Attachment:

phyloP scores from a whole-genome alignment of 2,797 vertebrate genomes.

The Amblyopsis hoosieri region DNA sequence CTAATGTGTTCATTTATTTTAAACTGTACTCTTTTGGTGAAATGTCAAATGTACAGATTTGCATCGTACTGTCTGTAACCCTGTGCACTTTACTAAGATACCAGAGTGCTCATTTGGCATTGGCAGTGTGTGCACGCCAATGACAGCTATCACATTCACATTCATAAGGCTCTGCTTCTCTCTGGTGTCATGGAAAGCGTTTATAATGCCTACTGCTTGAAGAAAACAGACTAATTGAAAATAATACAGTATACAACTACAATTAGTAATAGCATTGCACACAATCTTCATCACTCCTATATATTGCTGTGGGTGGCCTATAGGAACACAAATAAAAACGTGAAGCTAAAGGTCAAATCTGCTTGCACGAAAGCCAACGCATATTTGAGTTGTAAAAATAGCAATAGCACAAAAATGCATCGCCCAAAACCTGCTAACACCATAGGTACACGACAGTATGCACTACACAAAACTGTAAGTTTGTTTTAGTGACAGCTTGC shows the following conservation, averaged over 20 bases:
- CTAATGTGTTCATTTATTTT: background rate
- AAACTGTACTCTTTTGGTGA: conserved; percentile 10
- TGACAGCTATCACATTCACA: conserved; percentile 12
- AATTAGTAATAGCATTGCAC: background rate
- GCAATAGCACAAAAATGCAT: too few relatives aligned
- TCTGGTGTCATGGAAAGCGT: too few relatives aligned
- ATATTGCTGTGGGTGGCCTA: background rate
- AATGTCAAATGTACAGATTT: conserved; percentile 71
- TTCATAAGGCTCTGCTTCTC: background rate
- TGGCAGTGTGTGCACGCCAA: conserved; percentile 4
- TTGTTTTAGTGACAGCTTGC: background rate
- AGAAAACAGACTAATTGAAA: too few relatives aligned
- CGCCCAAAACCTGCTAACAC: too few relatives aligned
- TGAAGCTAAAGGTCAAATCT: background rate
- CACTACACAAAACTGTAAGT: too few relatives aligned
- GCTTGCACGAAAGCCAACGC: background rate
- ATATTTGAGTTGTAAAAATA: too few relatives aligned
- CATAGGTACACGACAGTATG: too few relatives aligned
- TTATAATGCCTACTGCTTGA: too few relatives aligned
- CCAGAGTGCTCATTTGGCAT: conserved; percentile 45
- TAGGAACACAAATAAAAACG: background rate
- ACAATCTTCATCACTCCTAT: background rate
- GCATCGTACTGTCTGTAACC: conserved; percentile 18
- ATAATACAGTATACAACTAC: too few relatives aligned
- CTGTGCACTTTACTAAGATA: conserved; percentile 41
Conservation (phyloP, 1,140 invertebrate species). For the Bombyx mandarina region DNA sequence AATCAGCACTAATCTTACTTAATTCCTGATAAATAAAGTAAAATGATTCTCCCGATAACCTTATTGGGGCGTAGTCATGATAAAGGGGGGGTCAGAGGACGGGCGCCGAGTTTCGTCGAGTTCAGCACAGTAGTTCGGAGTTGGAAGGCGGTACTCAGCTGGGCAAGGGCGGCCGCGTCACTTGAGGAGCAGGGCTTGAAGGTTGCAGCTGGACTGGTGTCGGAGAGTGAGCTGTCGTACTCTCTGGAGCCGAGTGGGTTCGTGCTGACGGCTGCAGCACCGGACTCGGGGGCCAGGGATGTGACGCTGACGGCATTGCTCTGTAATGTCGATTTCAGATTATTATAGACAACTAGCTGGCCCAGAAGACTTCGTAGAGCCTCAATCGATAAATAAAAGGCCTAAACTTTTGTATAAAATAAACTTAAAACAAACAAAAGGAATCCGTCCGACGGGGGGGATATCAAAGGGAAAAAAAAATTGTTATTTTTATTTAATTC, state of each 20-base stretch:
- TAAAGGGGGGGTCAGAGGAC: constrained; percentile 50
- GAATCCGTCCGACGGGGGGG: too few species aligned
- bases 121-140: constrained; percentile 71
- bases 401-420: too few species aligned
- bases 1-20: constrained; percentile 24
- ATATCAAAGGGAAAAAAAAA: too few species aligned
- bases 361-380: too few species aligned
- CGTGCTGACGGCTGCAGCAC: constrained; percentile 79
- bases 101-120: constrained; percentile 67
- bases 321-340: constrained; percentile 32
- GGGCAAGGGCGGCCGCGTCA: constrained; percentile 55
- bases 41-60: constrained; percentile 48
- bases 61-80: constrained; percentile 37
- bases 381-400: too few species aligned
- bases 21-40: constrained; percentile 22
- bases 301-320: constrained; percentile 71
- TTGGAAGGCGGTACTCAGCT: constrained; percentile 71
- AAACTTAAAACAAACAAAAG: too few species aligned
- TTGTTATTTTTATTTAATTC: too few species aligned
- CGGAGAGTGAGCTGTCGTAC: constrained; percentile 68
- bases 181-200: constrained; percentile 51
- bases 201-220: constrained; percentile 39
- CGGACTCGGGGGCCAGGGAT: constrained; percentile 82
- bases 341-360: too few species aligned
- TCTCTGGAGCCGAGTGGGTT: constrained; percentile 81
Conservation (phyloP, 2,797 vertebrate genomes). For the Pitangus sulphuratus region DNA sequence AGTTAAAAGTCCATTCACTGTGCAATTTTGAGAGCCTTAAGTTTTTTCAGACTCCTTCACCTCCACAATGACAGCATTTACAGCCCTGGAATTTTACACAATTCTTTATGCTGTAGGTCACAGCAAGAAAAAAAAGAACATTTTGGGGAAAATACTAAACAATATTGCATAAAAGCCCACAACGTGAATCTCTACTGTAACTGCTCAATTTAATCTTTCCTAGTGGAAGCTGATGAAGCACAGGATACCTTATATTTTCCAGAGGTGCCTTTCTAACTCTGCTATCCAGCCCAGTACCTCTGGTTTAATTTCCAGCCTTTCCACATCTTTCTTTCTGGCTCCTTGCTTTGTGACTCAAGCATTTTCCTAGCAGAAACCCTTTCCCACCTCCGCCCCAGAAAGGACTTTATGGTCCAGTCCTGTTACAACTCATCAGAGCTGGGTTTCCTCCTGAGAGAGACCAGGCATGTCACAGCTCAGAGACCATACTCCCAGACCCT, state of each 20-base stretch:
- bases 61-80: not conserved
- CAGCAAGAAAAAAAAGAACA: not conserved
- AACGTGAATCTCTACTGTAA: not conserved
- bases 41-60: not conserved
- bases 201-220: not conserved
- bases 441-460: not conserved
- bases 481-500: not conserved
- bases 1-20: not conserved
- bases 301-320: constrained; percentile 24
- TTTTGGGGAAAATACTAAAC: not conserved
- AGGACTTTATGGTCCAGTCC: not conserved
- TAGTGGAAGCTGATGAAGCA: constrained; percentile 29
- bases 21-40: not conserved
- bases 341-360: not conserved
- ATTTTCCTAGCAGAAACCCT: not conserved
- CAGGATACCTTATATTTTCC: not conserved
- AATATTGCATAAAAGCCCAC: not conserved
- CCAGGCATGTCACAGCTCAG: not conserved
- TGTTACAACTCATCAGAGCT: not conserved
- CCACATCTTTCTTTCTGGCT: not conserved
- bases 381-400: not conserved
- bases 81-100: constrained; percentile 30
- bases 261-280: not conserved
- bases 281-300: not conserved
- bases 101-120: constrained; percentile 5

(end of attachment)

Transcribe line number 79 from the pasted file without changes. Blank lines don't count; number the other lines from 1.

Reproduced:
- bases 101-120: constrained; percentile 5